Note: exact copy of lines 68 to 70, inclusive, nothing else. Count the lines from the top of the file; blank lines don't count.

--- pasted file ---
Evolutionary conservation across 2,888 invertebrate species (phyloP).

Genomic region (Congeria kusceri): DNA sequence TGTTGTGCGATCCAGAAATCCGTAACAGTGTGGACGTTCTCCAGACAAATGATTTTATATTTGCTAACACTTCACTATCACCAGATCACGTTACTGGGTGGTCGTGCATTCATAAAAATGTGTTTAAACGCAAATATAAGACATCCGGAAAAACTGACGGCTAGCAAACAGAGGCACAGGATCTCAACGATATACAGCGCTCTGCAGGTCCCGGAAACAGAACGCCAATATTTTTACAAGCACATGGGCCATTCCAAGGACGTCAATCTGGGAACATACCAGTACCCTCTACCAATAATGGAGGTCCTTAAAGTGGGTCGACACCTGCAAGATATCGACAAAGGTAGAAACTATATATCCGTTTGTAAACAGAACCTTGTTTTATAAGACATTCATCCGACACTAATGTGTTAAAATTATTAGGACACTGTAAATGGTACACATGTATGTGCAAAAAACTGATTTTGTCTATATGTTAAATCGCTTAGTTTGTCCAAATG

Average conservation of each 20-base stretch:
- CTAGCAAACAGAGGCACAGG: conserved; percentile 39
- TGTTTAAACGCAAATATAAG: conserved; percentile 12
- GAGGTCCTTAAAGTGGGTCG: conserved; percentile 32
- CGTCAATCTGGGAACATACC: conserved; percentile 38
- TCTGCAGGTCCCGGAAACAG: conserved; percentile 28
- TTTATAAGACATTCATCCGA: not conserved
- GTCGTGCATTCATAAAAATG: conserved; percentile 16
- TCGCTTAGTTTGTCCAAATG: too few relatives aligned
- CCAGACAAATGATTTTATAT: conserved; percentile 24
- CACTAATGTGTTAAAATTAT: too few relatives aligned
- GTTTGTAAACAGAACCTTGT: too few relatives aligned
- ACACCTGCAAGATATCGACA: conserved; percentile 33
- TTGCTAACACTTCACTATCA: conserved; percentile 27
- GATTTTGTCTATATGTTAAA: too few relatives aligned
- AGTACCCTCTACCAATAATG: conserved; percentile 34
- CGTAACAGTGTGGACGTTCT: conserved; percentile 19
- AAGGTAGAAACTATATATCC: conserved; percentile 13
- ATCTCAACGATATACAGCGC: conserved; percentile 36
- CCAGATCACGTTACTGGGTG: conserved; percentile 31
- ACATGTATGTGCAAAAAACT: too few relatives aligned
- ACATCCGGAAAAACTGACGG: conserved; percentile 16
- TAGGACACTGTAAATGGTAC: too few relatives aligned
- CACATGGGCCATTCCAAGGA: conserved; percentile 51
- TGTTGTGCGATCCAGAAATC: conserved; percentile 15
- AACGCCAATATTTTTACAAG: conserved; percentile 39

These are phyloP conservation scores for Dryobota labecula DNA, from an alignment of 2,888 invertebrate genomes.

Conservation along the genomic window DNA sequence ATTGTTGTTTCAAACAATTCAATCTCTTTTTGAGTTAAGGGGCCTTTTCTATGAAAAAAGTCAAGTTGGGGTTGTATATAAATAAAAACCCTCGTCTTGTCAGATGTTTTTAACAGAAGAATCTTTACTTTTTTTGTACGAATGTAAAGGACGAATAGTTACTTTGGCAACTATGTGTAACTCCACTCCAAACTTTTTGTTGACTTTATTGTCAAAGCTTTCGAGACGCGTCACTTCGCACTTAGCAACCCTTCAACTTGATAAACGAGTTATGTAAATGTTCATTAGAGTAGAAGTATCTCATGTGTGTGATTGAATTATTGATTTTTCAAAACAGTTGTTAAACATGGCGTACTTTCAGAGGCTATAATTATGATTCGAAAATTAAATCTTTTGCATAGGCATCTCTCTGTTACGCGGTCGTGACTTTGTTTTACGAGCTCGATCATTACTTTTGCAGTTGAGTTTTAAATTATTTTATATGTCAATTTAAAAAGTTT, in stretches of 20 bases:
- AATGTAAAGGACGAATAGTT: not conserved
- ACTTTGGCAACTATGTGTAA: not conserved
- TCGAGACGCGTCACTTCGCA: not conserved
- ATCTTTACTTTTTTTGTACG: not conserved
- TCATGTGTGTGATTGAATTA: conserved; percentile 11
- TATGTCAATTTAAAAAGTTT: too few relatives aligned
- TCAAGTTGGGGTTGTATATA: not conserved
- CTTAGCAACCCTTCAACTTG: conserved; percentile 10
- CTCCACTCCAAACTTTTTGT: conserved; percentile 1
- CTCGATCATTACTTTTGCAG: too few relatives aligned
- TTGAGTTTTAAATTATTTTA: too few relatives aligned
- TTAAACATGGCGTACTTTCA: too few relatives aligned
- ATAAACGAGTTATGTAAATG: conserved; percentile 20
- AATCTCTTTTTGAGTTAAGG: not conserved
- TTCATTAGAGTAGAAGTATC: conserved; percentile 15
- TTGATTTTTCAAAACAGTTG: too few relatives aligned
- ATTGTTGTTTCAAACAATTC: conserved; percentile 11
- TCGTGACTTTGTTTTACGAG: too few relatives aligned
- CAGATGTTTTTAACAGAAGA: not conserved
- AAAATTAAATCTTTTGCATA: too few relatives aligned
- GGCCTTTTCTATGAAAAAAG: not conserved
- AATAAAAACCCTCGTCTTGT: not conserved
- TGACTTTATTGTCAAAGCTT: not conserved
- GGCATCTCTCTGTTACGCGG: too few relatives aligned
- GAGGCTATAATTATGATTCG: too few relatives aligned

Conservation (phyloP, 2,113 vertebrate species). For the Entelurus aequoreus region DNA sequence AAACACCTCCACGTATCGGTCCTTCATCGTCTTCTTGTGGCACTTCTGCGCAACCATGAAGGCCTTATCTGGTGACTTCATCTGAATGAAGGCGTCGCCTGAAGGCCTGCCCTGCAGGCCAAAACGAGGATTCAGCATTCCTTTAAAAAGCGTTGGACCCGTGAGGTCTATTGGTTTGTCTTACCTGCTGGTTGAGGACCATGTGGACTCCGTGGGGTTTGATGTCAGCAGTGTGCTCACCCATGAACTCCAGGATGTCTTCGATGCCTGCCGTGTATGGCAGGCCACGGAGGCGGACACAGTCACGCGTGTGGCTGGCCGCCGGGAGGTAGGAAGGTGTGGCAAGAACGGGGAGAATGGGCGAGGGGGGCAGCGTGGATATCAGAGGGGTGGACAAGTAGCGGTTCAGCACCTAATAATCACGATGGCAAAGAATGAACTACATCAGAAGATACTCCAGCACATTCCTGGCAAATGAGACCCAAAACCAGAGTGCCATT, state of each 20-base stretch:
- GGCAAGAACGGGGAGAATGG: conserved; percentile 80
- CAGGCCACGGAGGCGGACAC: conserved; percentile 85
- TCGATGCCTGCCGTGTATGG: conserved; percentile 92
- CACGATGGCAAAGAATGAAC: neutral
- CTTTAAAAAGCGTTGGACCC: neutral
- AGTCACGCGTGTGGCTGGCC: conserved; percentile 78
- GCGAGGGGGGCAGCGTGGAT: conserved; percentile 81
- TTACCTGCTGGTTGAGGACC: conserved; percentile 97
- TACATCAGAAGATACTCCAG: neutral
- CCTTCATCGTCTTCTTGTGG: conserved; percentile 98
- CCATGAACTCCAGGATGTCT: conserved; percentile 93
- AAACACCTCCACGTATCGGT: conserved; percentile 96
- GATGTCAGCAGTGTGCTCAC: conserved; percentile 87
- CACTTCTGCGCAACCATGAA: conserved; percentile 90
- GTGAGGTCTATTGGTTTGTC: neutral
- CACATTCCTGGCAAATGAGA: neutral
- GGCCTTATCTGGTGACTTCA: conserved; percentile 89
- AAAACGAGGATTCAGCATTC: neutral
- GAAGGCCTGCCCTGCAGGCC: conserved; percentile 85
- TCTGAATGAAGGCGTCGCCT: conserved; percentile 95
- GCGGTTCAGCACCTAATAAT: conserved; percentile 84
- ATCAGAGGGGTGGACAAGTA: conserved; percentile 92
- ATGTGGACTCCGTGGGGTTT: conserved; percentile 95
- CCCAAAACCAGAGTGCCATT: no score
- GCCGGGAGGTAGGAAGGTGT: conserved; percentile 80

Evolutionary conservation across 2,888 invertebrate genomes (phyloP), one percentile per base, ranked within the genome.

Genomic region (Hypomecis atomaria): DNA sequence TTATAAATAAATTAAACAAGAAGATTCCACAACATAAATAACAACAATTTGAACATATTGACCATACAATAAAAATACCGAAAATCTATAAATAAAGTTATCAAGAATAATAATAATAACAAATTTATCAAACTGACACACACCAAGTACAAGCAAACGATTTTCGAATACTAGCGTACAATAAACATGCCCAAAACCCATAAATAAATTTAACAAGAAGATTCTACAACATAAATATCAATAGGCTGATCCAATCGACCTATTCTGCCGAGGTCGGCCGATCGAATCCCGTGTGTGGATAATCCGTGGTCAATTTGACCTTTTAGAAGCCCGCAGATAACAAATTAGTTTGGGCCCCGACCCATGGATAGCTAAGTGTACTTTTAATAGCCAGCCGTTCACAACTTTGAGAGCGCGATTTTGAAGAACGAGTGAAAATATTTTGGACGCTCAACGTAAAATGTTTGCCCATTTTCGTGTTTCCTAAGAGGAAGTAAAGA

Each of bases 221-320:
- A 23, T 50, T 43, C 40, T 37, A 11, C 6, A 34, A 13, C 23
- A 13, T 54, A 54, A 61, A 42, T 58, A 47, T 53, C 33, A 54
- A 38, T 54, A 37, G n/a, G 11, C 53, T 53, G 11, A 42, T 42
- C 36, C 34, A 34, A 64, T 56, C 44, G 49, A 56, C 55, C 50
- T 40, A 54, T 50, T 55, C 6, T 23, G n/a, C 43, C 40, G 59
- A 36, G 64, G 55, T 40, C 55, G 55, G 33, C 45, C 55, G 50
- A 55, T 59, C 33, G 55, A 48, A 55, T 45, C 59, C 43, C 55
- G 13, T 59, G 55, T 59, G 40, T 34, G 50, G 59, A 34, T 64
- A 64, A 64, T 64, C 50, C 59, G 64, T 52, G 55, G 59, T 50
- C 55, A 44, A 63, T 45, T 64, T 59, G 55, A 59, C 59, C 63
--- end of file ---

- AAACACCTCCACGTATCGGT: conserved; percentile 96
- GATGTCAGCAGTGTGCTCAC: conserved; percentile 87
- CACTTCTGCGCAACCATGAA: conserved; percentile 90